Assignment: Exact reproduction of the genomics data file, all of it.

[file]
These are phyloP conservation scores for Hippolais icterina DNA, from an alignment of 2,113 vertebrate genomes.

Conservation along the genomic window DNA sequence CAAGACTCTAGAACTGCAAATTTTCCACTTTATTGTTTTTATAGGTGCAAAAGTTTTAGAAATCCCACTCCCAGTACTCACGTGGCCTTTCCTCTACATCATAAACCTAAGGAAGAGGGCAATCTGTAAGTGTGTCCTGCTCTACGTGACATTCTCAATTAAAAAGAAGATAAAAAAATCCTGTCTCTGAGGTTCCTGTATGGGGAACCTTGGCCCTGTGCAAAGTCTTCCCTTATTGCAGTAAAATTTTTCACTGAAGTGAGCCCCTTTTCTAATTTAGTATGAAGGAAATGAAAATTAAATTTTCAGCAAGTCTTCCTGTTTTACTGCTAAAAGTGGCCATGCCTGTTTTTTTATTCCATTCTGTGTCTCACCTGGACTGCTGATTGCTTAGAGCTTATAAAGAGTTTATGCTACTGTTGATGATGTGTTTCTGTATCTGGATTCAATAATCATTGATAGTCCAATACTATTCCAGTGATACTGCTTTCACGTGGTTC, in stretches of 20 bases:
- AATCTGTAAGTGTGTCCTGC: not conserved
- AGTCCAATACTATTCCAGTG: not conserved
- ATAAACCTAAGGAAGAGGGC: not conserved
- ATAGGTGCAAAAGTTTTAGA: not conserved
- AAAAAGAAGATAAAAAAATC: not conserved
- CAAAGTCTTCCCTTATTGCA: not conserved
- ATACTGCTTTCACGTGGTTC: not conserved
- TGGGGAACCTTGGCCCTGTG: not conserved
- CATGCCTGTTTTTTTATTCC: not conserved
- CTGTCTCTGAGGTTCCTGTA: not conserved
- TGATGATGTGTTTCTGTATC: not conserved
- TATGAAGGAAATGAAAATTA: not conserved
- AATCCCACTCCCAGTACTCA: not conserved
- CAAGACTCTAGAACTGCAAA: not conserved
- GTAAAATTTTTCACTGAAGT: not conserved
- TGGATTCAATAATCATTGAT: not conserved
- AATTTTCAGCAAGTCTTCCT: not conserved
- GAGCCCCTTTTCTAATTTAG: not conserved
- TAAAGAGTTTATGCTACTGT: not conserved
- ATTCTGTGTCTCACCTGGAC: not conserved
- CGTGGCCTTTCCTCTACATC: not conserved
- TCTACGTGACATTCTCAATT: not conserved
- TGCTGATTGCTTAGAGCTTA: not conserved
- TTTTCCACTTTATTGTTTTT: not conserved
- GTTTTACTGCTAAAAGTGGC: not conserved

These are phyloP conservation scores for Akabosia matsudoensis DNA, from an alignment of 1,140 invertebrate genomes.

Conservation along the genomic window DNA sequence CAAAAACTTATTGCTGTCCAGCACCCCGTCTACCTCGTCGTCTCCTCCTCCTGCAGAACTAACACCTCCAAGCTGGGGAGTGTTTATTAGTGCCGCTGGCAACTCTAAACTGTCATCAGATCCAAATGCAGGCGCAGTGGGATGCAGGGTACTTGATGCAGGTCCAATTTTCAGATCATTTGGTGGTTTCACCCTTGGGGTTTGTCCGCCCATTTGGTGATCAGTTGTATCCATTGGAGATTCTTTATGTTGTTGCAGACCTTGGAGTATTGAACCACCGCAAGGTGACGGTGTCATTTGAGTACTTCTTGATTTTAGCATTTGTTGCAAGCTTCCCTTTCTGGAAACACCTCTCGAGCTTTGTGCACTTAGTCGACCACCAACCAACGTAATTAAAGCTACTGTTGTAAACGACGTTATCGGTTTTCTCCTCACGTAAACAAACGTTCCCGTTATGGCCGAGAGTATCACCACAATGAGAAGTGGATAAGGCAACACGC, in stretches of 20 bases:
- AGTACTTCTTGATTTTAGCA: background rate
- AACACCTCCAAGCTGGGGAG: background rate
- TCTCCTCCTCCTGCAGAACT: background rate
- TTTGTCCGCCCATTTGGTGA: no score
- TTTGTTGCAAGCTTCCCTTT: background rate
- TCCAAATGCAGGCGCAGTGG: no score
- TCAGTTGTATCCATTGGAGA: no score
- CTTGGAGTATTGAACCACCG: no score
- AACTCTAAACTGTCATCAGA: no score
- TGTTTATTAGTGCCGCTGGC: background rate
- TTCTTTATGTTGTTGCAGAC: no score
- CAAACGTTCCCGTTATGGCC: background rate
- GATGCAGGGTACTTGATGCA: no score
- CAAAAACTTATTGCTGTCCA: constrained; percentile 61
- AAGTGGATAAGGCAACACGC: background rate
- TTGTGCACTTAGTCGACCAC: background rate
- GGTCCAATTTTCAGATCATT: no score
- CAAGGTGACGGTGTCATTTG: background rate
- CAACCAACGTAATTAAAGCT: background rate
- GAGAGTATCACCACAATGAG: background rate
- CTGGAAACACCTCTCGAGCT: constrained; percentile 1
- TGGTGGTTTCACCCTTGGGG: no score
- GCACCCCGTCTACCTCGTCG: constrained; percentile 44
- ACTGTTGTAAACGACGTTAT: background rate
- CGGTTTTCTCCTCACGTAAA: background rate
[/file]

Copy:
These are phyloP conservation scores for Hippolais icterina DNA, from an alignment of 2,113 vertebrate genomes.

Conservation along the genomic window DNA sequence CAAGACTCTAGAACTGCAAATTTTCCACTTTATTGTTTTTATAGGTGCAAAAGTTTTAGAAATCCCACTCCCAGTACTCACGTGGCCTTTCCTCTACATCATAAACCTAAGGAAGAGGGCAATCTGTAAGTGTGTCCTGCTCTACGTGACATTCTCAATTAAAAAGAAGATAAAAAAATCCTGTCTCTGAGGTTCCTGTATGGGGAACCTTGGCCCTGTGCAAAGTCTTCCCTTATTGCAGTAAAATTTTTCACTGAAGTGAGCCCCTTTTCTAATTTAGTATGAAGGAAATGAAAATTAAATTTTCAGCAAGTCTTCCTGTTTTACTGCTAAAAGTGGCCATGCCTGTTTTTTTATTCCATTCTGTGTCTCACCTGGACTGCTGATTGCTTAGAGCTTATAAAGAGTTTATGCTACTGTTGATGATGTGTTTCTGTATCTGGATTCAATAATCATTGATAGTCCAATACTATTCCAGTGATACTGCTTTCACGTGGTTC, in stretches of 20 bases:
- AATCTGTAAGTGTGTCCTGC: not conserved
- AGTCCAATACTATTCCAGTG: not conserved
- ATAAACCTAAGGAAGAGGGC: not conserved
- ATAGGTGCAAAAGTTTTAGA: not conserved
- AAAAAGAAGATAAAAAAATC: not conserved
- CAAAGTCTTCCCTTATTGCA: not conserved
- ATACTGCTTTCACGTGGTTC: not conserved
- TGGGGAACCTTGGCCCTGTG: not conserved
- CATGCCTGTTTTTTTATTCC: not conserved
- CTGTCTCTGAGGTTCCTGTA: not conserved
- TGATGATGTGTTTCTGTATC: not conserved
- TATGAAGGAAATGAAAATTA: not conserved
- AATCCCACTCCCAGTACTCA: not conserved
- CAAGACTCTAGAACTGCAAA: not conserved
- GTAAAATTTTTCACTGAAGT: not conserved
- TGGATTCAATAATCATTGAT: not conserved
- AATTTTCAGCAAGTCTTCCT: not conserved
- GAGCCCCTTTTCTAATTTAG: not conserved
- TAAAGAGTTTATGCTACTGT: not conserved
- ATTCTGTGTCTCACCTGGAC: not conserved
- CGTGGCCTTTCCTCTACATC: not conserved
- TCTACGTGACATTCTCAATT: not conserved
- TGCTGATTGCTTAGAGCTTA: not conserved
- TTTTCCACTTTATTGTTTTT: not conserved
- GTTTTACTGCTAAAAGTGGC: not conserved

These are phyloP conservation scores for Akabosia matsudoensis DNA, from an alignment of 1,140 invertebrate genomes.

Conservation along the genomic window DNA sequence CAAAAACTTATTGCTGTCCAGCACCCCGTCTACCTCGTCGTCTCCTCCTCCTGCAGAACTAACACCTCCAAGCTGGGGAGTGTTTATTAGTGCCGCTGGCAACTCTAAACTGTCATCAGATCCAAATGCAGGCGCAGTGGGATGCAGGGTACTTGATGCAGGTCCAATTTTCAGATCATTTGGTGGTTTCACCCTTGGGGTTTGTCCGCCCATTTGGTGATCAGTTGTATCCATTGGAGATTCTTTATGTTGTTGCAGACCTTGGAGTATTGAACCACCGCAAGGTGACGGTGTCATTTGAGTACTTCTTGATTTTAGCATTTGTTGCAAGCTTCCCTTTCTGGAAACACCTCTCGAGCTTTGTGCACTTAGTCGACCACCAACCAACGTAATTAAAGCTACTGTTGTAAACGACGTTATCGGTTTTCTCCTCACGTAAACAAACGTTCCCGTTATGGCCGAGAGTATCACCACAATGAGAAGTGGATAAGGCAACACGC, in stretches of 20 bases:
- AGTACTTCTTGATTTTAGCA: background rate
- AACACCTCCAAGCTGGGGAG: background rate
- TCTCCTCCTCCTGCAGAACT: background rate
- TTTGTCCGCCCATTTGGTGA: no score
- TTTGTTGCAAGCTTCCCTTT: background rate
- TCCAAATGCAGGCGCAGTGG: no score
- TCAGTTGTATCCATTGGAGA: no score
- CTTGGAGTATTGAACCACCG: no score
- AACTCTAAACTGTCATCAGA: no score
- TGTTTATTAGTGCCGCTGGC: background rate
- TTCTTTATGTTGTTGCAGAC: no score
- CAAACGTTCCCGTTATGGCC: background rate
- GATGCAGGGTACTTGATGCA: no score
- CAAAAACTTATTGCTGTCCA: constrained; percentile 61
- AAGTGGATAAGGCAACACGC: background rate
- TTGTGCACTTAGTCGACCAC: background rate
- GGTCCAATTTTCAGATCATT: no score
- CAAGGTGACGGTGTCATTTG: background rate
- CAACCAACGTAATTAAAGCT: background rate
- GAGAGTATCACCACAATGAG: background rate
- CTGGAAACACCTCTCGAGCT: constrained; percentile 1
- TGGTGGTTTCACCCTTGGGG: no score
- GCACCCCGTCTACCTCGTCG: constrained; percentile 44
- ACTGTTGTAAACGACGTTAT: background rate
- CGGTTTTCTCCTCACGTAAA: background rate